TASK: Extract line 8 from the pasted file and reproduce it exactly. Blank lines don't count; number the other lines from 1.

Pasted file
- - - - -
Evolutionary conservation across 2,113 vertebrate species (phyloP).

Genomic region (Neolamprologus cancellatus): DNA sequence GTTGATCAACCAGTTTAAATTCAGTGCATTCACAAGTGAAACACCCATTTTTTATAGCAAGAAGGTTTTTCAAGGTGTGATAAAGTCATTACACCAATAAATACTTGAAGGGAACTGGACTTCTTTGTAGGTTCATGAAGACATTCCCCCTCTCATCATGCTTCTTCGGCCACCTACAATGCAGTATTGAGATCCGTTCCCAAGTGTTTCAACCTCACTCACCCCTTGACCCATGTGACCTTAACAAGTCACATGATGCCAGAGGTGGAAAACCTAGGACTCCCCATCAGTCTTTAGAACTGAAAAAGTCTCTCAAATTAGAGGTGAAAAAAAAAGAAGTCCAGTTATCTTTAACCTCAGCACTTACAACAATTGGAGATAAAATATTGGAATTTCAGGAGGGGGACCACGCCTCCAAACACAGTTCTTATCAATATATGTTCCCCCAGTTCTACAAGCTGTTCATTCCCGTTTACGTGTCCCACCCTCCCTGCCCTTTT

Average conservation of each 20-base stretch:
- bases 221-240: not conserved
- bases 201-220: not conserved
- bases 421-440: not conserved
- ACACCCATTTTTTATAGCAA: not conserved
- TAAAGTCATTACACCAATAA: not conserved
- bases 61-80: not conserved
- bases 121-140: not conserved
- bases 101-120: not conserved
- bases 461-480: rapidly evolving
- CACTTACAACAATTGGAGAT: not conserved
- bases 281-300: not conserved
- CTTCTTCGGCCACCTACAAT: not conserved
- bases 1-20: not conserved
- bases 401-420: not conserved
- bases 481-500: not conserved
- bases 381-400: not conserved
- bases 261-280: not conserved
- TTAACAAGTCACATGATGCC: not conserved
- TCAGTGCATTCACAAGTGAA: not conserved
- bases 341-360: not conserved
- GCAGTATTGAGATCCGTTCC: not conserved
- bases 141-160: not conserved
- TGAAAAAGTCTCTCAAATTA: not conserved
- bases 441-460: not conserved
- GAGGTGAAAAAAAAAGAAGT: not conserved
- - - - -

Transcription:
- TAAAGTCATTACACCAATAA: not conserved